OKLAHOMA CITY – The State Election Board and its chief executive officer, Secretary Paul Ziriax, have been sued to prevent enforcement of “several burdensome restrictions and procedures that threaten to deny countless ... lawful, eligible voters” the constitutional right to vote and to have their ballots counted.
The lawsuit was filed Monday in Oklahoma’s Northern District federal court in Tulsa by the Oklahoma Democratic Party and the Democratic Congressional Campaign Committee.
The Democrats want the court to:
• prohibit the Election Board from rejecting absentee ballots that are not in compliance with a newly enacted “notarization/witness/ photo ID” requirement “so long as the voter has signed his or her ballot affidavit” under penalty of perjury.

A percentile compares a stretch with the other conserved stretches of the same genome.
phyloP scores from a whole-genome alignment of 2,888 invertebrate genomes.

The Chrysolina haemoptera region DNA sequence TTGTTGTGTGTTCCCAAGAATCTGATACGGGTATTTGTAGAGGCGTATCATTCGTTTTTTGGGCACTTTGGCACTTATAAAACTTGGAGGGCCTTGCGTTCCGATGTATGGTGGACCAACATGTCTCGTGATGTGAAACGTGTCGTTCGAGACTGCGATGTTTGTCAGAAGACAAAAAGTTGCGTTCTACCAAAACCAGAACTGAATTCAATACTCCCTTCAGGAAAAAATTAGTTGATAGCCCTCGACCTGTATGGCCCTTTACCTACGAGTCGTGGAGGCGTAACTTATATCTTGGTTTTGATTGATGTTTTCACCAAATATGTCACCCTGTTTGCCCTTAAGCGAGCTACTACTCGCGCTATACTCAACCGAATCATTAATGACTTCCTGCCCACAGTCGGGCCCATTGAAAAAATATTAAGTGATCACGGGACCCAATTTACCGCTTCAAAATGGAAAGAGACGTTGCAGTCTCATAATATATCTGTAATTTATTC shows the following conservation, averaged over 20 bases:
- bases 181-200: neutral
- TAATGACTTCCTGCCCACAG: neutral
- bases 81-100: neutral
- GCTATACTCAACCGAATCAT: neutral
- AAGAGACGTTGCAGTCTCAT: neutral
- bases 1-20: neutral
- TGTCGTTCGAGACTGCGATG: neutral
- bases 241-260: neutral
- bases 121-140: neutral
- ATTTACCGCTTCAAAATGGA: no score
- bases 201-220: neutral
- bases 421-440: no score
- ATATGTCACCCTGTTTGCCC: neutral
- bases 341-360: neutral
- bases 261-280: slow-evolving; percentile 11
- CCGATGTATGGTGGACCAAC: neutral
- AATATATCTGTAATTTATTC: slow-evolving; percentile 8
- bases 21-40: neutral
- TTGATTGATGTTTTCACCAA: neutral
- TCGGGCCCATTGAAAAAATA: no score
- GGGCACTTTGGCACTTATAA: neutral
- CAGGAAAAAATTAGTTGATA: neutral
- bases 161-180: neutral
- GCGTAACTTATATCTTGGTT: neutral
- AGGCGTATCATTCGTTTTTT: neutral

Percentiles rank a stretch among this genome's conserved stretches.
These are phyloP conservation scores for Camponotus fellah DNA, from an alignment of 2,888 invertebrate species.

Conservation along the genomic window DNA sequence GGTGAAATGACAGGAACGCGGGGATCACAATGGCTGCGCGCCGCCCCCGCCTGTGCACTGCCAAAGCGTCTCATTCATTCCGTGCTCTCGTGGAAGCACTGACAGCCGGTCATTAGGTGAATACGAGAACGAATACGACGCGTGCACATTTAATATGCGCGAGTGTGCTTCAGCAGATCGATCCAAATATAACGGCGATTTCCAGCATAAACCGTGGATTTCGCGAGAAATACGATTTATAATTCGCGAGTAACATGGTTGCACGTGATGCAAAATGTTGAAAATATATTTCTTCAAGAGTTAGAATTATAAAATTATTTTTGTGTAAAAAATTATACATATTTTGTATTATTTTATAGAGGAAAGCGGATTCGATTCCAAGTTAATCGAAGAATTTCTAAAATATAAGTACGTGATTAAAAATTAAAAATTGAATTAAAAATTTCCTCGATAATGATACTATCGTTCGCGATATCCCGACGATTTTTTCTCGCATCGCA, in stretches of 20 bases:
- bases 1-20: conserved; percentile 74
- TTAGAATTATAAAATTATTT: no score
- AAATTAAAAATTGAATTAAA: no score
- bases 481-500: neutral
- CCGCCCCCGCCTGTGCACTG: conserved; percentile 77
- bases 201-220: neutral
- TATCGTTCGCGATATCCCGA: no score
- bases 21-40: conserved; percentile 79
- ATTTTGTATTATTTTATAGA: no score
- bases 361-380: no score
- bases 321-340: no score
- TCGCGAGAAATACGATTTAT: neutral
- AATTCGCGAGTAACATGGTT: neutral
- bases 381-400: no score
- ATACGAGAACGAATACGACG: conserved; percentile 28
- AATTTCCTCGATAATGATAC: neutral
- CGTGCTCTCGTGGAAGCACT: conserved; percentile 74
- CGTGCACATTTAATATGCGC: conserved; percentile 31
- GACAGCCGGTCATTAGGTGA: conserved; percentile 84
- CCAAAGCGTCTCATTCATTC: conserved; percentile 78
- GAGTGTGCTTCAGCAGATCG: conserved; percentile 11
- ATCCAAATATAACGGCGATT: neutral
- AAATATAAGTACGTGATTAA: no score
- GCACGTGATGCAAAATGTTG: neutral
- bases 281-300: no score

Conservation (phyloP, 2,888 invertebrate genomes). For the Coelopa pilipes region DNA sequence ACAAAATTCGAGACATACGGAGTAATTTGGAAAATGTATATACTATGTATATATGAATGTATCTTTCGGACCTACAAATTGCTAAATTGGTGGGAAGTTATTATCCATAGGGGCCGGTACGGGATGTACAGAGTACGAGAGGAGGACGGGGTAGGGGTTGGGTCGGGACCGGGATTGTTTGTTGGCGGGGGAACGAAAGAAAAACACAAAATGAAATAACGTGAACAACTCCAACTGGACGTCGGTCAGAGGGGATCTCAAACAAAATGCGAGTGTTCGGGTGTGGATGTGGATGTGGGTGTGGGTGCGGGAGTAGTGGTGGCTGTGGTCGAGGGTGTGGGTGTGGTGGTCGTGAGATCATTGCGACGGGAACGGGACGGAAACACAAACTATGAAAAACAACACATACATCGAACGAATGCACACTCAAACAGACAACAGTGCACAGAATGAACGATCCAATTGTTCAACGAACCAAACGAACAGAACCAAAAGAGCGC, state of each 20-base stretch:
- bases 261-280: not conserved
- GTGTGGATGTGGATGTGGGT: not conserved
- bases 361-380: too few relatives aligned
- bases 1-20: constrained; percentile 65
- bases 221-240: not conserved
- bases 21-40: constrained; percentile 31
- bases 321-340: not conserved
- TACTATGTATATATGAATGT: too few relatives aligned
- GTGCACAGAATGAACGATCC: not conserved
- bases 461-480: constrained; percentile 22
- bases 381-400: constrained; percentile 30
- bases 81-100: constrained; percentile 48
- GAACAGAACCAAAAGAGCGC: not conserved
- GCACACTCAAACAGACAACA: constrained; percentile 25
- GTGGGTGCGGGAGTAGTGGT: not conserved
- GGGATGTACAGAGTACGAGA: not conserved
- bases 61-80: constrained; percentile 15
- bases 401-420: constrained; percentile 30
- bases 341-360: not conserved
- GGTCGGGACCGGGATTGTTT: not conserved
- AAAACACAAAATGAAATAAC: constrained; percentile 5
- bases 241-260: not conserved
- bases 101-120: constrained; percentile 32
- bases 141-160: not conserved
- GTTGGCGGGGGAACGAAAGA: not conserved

• require the Election Board to provide prepaid postage on all absentee ballots.
• forbid the Election Board from rejecting ballots that are
postmarked by Election Day and arrive at their respective county election board within seven days.
“Because of the risks of voting in person in the midst of this unprecedented public health crisis, states that have held elections since the [coronavirus] pandemic began have experienced dramatic increase in voting absentee by eligible voters,” the lawsuit contends, pointing to Ohio and Wisconsin as examples.
Unless the court strikes down the measures the State of Oklahoma has imposed for voting absentee, “these barriers will force voters to choose between their health and the health and safety of their community on the one hand, and their fundamental right to vote on the other,” the plaintiffs allege.